Interesting facts about Madame Clicquot

Alexander Sergeevich Pushkin wrote about Madame Clicquot in his famous work "Eugene Onegin". You can find references to her in Gogol, Chekhov, as well as in the classics of foreign literature. Champagne produced by Madame Clicquot has always been famous for its exquisite taste. But, this lady did not take up wine of her own free will.

In 1798, a young French woman named Barba-Nicole Ponsardin, the daughter of a textile manufacturer, married François Clicquot, the son of a famous winemaker. But the family happiness of the young spouses was short-lived, François died in 1805, leaving his widow an inheritance in the form of a champagne factory. Barbey-Nicole was only 27 years old at the time, but she took over the management of the company. Moreover, it began with improving the quality of products.

Realizing that the quality of raw materials plays a decisive role in this, Barba-Nicole Ponsardin-Clicquot decided not only to expand the area of ​​vineyards, but also to grow only the best varieties on them. In addition, early 19th century champagne was cloudy due to a large amount of yeast. Veuve Clicquot found an original way to solve the problem: the bottles were stored on special sloping racks upside down. This was called "remuage". The sediment accumulated in the neck and flew out under high pressure when the bottle was opened.

Barba-Nicole Clicquot fought to expand the market for her champagne. She sent her representatives to all major cities in Europe and the United States. If in the early years of Clicquot's reign, the company produced about 100, 000 bottles of the drink a year, then at the end of the entrepreneur's life seven times more.

For some time Madame Clicquot managed to keep secret the production technology of her unique champagne. But, all the secret someday becomes apparent. At the end of the twenties of the XIX century, the secrets of manufacturing became known to competitors, who also began to use the remuage method in production.

Recently, a bottle of Veuve Cliguot sparkling wine was discovered in one of the Scottish castles, which was corked more than 100 years ago, in 1893. It is now the oldest known sparkling wine in the world. At the end of the nineteenth century, the wine cellar belonged to the banker Arbuthnot Gethry, who probably acquired a bottle of wine, which, after years, became a rarity.

It so happened that representatives of the elite in the Russian Empire became one of the main consumers of Clicquot's products. Even before the war with Napoleon, about a quarter of all production was sent to Russia. Clicquot's personal representative resided permanently in St. Petersburg, who was involved in the supply of champagne, including for the Russian imperial court.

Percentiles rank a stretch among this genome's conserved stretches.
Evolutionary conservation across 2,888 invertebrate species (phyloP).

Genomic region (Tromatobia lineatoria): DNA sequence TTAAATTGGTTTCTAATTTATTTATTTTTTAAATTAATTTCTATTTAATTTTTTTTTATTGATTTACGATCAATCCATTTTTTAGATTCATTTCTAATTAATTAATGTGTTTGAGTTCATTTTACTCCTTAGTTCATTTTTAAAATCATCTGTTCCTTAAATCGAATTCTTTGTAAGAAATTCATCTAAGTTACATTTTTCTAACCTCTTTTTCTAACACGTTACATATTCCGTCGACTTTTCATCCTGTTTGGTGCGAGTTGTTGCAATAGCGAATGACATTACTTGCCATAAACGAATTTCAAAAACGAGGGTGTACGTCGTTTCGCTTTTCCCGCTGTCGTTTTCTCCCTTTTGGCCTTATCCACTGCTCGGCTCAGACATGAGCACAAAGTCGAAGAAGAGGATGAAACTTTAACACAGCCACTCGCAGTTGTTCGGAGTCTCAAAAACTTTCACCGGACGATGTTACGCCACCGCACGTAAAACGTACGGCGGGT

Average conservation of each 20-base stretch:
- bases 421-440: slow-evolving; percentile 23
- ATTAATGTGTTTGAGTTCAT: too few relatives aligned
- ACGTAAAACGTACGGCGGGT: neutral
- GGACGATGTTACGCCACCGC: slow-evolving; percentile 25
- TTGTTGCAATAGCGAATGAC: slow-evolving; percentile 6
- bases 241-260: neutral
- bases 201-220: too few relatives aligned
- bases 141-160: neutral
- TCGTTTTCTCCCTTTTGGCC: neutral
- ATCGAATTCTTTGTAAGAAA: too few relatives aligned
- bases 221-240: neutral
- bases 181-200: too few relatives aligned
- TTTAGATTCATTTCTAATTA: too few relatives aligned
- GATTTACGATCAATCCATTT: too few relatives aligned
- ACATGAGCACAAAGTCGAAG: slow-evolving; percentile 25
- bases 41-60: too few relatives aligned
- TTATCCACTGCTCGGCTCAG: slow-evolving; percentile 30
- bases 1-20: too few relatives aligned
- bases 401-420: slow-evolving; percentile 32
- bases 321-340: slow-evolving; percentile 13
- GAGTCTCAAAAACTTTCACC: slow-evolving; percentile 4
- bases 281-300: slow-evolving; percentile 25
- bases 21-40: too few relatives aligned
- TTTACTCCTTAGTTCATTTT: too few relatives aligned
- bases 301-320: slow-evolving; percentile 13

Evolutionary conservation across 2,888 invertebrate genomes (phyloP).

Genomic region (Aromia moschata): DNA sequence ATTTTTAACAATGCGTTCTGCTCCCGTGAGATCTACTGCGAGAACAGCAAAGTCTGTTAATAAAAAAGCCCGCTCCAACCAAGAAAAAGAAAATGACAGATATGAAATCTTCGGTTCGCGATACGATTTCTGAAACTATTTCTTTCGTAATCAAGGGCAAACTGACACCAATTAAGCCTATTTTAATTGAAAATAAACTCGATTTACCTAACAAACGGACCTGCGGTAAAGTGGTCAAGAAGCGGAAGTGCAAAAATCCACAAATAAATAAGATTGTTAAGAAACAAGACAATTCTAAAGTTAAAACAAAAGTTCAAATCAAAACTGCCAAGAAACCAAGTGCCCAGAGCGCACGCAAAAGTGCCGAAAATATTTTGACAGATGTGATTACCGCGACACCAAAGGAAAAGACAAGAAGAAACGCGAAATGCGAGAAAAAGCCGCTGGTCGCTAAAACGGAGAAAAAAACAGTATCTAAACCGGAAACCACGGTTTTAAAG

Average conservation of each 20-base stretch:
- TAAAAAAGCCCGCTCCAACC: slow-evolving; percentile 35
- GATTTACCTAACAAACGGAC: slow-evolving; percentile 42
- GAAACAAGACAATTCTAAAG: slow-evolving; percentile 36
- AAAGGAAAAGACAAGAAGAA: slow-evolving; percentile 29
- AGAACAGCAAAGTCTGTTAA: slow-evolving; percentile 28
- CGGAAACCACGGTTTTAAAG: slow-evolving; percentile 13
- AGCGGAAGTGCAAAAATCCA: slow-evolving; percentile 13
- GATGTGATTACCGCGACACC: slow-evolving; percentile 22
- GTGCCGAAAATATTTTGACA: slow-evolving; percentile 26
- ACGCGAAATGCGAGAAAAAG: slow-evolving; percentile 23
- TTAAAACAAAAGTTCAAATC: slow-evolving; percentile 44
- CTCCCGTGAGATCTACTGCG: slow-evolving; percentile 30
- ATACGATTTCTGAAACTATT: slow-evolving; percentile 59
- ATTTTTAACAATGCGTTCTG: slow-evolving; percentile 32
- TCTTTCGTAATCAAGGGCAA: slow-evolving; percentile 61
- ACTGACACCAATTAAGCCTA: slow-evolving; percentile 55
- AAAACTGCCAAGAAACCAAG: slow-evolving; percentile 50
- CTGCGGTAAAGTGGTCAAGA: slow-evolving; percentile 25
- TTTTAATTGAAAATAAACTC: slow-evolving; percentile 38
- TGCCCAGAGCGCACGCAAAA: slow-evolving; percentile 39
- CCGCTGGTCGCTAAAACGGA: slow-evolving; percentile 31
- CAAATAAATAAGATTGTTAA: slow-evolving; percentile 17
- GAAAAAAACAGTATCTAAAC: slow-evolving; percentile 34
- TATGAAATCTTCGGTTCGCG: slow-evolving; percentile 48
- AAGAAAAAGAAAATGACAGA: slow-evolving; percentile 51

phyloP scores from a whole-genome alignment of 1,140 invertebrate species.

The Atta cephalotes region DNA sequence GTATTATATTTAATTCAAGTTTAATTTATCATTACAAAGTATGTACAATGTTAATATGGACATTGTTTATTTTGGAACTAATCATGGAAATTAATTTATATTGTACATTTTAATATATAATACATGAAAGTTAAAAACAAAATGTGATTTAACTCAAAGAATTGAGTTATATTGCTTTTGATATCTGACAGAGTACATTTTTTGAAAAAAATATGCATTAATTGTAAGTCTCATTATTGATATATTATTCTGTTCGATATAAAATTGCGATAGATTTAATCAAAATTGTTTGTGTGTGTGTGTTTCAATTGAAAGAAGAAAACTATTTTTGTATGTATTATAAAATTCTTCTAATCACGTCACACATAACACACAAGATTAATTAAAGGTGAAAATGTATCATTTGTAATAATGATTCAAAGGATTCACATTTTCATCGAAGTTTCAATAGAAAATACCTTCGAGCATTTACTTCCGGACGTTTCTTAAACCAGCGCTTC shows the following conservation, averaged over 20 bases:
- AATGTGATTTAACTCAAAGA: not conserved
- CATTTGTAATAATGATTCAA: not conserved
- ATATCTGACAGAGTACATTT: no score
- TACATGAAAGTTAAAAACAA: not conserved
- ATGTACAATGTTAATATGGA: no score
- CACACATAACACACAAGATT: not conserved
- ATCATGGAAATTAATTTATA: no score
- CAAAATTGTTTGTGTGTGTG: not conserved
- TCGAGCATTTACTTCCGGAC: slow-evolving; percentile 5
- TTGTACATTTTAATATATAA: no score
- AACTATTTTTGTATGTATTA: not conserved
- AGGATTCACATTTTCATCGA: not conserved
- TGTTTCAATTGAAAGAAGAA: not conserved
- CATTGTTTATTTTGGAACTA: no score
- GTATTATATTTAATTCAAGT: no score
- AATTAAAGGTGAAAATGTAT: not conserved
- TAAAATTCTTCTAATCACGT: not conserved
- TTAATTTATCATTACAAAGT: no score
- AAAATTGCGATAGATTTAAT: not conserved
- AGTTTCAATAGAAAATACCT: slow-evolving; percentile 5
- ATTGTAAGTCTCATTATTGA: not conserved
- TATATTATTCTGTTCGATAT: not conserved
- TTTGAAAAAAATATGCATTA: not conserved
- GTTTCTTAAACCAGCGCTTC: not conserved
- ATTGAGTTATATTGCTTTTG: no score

It was only during the Patriotic War that relations between Russia and France deteriorated, and official deliveries were disrupted. But Madame Clicquot also found a way out here, champagne was supplied illegally through neutral countries. The restrictions were lifted in 1814 and the first legal party after the war entered St. Petersburg. Despite the very high price for that time, 12 rubles per bottle, champagne was sold out instantly. The Russian Empire remained among the largest consumers until 1917.

And nowadays the cost of Madame Clicquot champagne is high. This is explained by many reasons: a careful selection of high-quality raw materials, the limited territory in which grapes of the desired varieties grow, plus the costs of storage and salaries of the best tasters. As a result, a drink is obtained, the taste of which fully justifies its "astronomical" cost.

Muzlet is the name of the wire that holds the cork in the bottle. The length of this wire on the champagne bottles of Madame Clicquot was 52 centimeters. There is a legend that for the first time Madame Clicquot used her own garter for stockings to strengthen the cork in the neck. Whether it is true or not, the length of the muselle of 52 centimeters has been preserved.

Interestingly, a champagne cork can fly up to a height of 12 meters, and the take-off speed can reach 100 kilometers per hour. This happens if the bottle has been in a warm room for a long time, and it was thoroughly shaken before opening.

Barba-Nicole Clicquot-Ponsardin lived a long life. After the death of her first husband, she no longer married. The "queen of winemaking" died on July 29, 1866 in her own castle in the Marne department in northeastern France. She was buried in the North Cemetery of the city of Reims in the family crypt of Clicquot-Ponsardin. Madame Clicquot loved to repeat the phrase that there is only one quality of champagne - the highest. Everything else is just muddy wine.